If McManus is to reach the Pro Bowl level he seeks, his percentage from 50 to 59 yards needs to climb into at least the 75-percent range. He’ll have opportunities to do that, and leg strength will never be a problem.
Corliss Waitman answered every lingering question with a phenomenal display of placement punting, with six punts inside the 20-yard line in 10 attempts. He gave his gunners and coverage teammates a chance to get downfield with hang times that were always above 4.00 seconds, then gave them space inside the 20-yard line to play the bounces.
Montrell Washington made the smart call to not try to catch a punt inside his 10-yard line, letting it bounce into the end zone. But in general, this was a non-descript night, and a holding penalty against Justin Strnad to wipe out a punt return sullied things.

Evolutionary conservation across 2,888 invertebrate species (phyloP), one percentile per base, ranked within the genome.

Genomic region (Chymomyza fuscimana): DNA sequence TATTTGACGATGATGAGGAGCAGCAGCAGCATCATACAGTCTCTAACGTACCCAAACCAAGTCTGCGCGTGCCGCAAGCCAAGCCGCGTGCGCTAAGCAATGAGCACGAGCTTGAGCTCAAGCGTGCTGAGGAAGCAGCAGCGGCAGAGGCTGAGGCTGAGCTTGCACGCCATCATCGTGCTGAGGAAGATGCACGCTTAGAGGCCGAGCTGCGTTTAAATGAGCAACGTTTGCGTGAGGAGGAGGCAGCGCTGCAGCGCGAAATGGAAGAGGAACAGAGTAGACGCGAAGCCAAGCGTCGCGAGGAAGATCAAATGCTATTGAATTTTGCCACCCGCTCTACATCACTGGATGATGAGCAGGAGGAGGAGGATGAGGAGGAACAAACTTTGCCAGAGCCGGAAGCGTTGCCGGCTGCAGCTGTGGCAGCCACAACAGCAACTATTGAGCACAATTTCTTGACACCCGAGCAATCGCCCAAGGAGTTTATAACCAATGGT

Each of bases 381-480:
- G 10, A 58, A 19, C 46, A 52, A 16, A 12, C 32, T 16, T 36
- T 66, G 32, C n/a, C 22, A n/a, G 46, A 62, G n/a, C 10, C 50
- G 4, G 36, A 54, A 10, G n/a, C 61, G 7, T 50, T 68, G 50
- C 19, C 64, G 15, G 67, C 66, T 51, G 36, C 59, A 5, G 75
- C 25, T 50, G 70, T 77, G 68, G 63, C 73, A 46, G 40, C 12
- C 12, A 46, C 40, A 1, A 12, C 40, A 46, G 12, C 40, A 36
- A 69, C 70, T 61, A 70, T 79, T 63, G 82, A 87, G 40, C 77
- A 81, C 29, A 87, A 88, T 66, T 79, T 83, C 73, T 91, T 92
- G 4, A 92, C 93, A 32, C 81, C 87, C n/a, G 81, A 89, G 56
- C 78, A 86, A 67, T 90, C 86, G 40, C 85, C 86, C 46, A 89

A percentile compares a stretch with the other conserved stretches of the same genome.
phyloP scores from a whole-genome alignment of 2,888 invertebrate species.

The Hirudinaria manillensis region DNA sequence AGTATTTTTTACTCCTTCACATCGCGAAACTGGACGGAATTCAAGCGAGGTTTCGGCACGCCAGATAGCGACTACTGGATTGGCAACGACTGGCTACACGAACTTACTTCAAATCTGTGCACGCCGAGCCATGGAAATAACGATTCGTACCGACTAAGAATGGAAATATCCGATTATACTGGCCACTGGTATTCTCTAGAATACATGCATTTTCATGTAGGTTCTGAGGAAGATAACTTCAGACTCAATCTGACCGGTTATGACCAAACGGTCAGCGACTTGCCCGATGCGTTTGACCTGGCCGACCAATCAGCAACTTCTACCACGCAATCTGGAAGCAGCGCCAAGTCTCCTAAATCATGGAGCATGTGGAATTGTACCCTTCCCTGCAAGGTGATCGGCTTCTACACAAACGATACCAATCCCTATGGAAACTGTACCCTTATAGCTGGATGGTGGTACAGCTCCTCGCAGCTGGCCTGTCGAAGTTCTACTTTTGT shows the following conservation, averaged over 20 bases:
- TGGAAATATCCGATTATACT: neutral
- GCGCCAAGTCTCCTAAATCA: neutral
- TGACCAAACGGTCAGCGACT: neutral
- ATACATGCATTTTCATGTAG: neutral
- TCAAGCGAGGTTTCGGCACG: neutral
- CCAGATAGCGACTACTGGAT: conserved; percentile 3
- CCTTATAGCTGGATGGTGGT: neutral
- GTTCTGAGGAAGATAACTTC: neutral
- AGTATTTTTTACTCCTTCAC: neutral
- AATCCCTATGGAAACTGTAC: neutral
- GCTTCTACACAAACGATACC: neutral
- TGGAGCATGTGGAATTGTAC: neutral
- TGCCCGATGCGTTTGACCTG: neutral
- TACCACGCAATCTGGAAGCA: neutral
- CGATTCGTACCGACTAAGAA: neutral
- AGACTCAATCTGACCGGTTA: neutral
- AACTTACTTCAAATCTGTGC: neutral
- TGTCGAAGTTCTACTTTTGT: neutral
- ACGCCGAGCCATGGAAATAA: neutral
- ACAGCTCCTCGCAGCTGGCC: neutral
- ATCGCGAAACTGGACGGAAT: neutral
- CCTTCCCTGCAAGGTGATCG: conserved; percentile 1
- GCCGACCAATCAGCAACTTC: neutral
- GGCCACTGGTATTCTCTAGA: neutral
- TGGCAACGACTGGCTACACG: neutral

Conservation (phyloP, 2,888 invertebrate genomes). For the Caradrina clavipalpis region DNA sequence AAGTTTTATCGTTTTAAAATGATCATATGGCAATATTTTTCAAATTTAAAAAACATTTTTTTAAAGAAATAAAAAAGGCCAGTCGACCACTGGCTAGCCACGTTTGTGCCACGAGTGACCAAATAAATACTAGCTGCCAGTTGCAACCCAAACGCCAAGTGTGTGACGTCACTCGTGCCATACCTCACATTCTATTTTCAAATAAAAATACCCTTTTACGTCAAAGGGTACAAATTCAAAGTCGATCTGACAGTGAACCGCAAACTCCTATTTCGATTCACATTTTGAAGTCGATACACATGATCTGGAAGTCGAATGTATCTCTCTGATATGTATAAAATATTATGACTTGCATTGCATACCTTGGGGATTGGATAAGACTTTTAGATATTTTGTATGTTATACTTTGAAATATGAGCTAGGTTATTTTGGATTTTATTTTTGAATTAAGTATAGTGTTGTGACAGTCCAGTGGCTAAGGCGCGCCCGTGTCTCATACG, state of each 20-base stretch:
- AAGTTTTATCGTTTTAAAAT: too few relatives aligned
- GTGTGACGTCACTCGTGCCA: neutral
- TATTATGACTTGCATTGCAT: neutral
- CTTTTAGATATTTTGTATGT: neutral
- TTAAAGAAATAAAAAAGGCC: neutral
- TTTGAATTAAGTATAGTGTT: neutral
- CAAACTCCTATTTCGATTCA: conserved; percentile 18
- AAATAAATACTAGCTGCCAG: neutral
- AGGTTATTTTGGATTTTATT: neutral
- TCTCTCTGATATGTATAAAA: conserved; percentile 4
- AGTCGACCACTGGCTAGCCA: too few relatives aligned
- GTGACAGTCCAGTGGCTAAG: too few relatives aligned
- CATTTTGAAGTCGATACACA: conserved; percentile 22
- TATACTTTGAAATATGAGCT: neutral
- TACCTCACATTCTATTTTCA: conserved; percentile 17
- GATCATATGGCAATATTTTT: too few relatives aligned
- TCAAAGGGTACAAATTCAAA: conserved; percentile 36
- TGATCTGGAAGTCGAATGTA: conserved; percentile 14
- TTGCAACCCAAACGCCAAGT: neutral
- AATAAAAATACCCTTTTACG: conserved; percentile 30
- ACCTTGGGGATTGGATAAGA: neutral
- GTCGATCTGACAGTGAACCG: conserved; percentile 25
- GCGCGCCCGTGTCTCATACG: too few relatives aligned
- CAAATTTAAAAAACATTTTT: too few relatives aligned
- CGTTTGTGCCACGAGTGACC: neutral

KICKOFF/PUNT COVERAGE: A-minus
Good coverage design by the Broncos and poor execution by the 49ers led to Aaron Patrick being unblocked on the opening kickoff, allowing him to be the first man to arrive, forcing San Francisco to start at its 10-yard line. It flowed from there. I liked how Jacob Bobenmoyer blasted downfield on the first punt, forcing Ray-Ray McCloud outside to where Alex Singleton tackled him. And Mike Boone delivered exquisite work to down a Waitman punt inside the San Francisco 5.
Denver’s core special-teamers are tough, tenacious and know how to compete. You’d like to see fewer penalties, but that’s a minor quibble. George Paton’s restoration work on the back of the roster has done its job.